Elections in Bulgaria
On 14th and 21st of November 2021, some seven million Bulgarians were called to the polls to elect their president and renew their MPs. The elections took place in a difficult political context for the country, as these were already three parlementary elections this year, as the April and July elections did not allow the formation of a stable government. The government is also facing major street protests against endemic corruption. The four-party coalition “We continue the change” won the elections with 25% of the polls, and its leader Kiril Petkov became Prime Minister. The GERB party of former prime minister and strongman Boiko Borissov came second with 22% of the polls. In the first round of the presidential election, the incumbent president Roumen Radev was challenged by Anastas Guerdjikov, supported by former prime minister Borissov. After the second round, Roumen Radev was re-elected for a 5-year term with 66% of the polls. Bulgaria, the poorest country in the European Union, undermined by endemic corruption, faces many challenges for its future, with a sharply declining demography, emptied of its vital forces who have often emigrated in search of a better future in Western Europe, a situation aggravated by the covid-19 pandemic and the migratory crisis, the country, bordering Turkey, being on the front line.
New government in the Czech Republic
On November 28th, Petr Fiala became the new head of the Czech government, following the legislative elections of last October. Petr Fiala, a 57-year-old academic and journalist, former Minister of Education, is the leader of the liberal-conservative coalition Spolu (Together). His coalition failed to win a majority in the parliamentary elections and he had to join forces with another coalition, including the Pirate Party, to form a government. The swearing-in of the new government was delayed by the health problems of Czech President Miloš Zeman. Petr Fiala succeeds the liberal populist Andrej Babiš. The Pirate Party participates in the Czech government for the first time, getting two ministries, including Foreign Affairs, to which Jan Lipavský was appointed.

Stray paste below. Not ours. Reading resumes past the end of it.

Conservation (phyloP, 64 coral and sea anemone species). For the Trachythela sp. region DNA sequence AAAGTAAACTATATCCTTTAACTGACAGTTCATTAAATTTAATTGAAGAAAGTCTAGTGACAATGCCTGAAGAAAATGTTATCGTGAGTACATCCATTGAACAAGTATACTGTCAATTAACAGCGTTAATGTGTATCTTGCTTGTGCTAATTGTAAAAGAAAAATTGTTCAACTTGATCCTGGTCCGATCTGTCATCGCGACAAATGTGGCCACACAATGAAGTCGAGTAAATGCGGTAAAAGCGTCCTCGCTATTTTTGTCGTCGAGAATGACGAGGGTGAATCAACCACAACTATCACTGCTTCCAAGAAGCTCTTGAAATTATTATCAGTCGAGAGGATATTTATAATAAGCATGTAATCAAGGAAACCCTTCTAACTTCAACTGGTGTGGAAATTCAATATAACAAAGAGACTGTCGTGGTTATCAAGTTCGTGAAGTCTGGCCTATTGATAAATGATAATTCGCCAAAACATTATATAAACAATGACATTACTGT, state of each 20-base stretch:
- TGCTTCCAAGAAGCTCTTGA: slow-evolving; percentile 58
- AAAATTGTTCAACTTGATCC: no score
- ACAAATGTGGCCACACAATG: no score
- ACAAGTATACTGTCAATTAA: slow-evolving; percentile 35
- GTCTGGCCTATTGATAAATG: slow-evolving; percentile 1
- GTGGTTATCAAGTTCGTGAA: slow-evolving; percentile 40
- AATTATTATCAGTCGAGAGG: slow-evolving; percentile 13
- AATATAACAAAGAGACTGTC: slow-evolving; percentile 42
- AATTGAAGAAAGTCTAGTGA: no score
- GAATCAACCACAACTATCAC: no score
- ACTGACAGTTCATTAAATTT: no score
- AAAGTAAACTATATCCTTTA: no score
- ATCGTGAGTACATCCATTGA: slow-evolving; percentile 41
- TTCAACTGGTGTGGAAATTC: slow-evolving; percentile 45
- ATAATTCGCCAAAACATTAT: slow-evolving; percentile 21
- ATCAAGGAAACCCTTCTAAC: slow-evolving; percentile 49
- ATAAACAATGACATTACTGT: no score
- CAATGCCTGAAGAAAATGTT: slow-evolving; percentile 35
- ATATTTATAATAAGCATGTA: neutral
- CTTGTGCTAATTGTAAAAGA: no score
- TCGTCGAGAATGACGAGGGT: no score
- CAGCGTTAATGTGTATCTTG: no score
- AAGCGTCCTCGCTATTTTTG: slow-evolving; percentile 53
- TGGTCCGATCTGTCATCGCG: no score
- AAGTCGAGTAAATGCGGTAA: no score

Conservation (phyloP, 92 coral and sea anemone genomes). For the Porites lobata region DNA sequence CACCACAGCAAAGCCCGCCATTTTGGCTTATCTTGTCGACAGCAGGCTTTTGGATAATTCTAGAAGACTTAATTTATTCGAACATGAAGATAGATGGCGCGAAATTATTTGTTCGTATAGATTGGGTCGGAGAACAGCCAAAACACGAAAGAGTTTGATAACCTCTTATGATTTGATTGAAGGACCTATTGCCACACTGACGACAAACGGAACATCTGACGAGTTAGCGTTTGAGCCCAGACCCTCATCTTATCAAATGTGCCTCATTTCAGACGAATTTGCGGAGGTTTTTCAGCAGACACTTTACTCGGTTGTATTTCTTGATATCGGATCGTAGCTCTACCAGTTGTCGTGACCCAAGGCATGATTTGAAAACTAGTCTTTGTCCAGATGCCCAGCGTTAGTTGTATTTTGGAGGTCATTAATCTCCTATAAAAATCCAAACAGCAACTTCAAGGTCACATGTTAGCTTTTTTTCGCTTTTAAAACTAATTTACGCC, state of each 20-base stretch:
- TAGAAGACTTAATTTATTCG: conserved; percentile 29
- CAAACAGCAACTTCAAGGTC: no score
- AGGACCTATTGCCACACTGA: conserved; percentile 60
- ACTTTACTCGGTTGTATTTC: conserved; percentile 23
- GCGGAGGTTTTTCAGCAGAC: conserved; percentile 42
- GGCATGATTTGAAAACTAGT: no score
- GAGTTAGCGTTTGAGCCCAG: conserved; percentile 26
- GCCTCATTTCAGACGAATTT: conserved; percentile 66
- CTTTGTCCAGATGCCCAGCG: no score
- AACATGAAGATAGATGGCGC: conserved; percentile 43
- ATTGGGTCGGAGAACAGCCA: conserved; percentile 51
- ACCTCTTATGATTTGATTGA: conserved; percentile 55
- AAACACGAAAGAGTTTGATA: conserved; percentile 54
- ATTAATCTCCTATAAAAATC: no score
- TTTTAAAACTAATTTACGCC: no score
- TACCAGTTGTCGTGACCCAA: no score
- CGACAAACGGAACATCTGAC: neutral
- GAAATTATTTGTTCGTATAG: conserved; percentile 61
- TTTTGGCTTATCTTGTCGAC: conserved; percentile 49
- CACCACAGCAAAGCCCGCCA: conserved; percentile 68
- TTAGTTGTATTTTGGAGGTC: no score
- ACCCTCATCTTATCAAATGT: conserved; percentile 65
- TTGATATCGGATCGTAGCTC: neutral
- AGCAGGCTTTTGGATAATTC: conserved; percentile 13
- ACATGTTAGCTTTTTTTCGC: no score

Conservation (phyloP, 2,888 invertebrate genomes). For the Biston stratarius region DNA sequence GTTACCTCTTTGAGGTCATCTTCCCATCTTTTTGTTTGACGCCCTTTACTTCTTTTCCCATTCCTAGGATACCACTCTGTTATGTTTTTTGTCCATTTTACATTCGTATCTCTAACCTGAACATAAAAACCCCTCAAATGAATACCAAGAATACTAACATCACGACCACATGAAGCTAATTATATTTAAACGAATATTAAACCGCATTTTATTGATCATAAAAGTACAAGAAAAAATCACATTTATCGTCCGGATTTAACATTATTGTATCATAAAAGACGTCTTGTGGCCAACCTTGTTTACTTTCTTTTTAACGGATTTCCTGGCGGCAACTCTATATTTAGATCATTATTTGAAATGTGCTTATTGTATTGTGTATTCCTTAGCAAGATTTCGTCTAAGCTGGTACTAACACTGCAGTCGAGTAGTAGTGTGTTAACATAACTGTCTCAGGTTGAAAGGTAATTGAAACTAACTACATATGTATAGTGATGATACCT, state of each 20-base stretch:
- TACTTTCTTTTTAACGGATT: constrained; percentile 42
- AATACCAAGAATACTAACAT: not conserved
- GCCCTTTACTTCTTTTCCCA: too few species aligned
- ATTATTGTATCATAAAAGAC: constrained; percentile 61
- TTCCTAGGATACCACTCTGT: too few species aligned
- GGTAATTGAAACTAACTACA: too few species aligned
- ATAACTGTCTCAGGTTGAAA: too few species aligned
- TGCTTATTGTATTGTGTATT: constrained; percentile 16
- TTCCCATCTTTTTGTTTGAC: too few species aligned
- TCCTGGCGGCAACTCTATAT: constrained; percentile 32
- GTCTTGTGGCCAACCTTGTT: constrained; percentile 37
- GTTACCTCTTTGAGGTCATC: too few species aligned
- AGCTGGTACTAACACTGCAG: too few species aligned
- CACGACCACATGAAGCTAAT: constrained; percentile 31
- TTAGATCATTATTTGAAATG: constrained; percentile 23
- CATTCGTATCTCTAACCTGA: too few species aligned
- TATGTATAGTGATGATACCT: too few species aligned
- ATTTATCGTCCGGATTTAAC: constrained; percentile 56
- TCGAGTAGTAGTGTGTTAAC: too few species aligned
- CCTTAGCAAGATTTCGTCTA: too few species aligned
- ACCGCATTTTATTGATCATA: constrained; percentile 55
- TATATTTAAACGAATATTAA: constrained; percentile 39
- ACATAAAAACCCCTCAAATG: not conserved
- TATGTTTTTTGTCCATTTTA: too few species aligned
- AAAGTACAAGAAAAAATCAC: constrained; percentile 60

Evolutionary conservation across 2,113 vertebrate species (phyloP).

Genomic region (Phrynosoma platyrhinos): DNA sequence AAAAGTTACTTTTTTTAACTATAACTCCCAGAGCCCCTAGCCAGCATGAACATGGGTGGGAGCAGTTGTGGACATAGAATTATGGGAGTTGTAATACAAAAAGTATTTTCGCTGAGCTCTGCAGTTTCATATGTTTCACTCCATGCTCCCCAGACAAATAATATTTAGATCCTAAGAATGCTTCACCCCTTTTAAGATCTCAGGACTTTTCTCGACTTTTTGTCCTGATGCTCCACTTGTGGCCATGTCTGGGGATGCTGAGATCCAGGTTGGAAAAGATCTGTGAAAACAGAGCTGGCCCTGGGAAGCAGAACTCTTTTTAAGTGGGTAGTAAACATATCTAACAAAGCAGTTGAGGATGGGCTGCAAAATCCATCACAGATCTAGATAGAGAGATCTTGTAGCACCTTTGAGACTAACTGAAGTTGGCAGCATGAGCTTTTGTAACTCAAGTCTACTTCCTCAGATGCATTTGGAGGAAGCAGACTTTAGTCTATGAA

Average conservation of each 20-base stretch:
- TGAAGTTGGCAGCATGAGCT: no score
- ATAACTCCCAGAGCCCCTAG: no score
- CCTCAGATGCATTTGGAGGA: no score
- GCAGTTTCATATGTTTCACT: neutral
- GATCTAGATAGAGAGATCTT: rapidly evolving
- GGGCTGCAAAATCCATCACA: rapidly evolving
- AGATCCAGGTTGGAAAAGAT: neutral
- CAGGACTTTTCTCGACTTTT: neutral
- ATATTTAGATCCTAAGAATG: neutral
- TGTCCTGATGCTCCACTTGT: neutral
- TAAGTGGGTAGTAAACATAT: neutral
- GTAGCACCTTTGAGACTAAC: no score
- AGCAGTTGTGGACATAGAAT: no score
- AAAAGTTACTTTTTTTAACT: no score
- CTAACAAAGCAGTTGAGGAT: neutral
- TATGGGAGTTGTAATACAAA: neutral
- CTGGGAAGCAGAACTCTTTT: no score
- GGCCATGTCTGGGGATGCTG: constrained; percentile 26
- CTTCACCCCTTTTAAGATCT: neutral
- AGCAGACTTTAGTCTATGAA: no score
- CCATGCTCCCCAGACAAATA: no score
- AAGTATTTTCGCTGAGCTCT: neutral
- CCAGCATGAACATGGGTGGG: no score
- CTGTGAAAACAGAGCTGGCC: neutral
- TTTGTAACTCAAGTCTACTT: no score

COP 26 in Glasgow
From 1st to 13th of November, the 26th Conference of Parties on climate was held in Glasgow, under the auspices of the United Nations. Most of the 196 UN member states took part. The conference resulted in a hard-won Glasgow Pact committing even more countries to carbon neutrality, including India by 2070, a great achievement. The countries agreed to limit global warming to 2°C and if possible, even to 1.5°C. 152 countries increased their greenhouse gas emission reduction targets, and 82 countries committed to converge towards carbon neutrality. More than 120 countries have also committed to halting and reversing deforestation by 2030. Several local governments (countries, regions, cities) have committed to greener transport. The reduction of dependence on fossil fuels has been agreed, and several large coal-consuming countries have committed to quitting this highly polluting energy, without specifying any time target.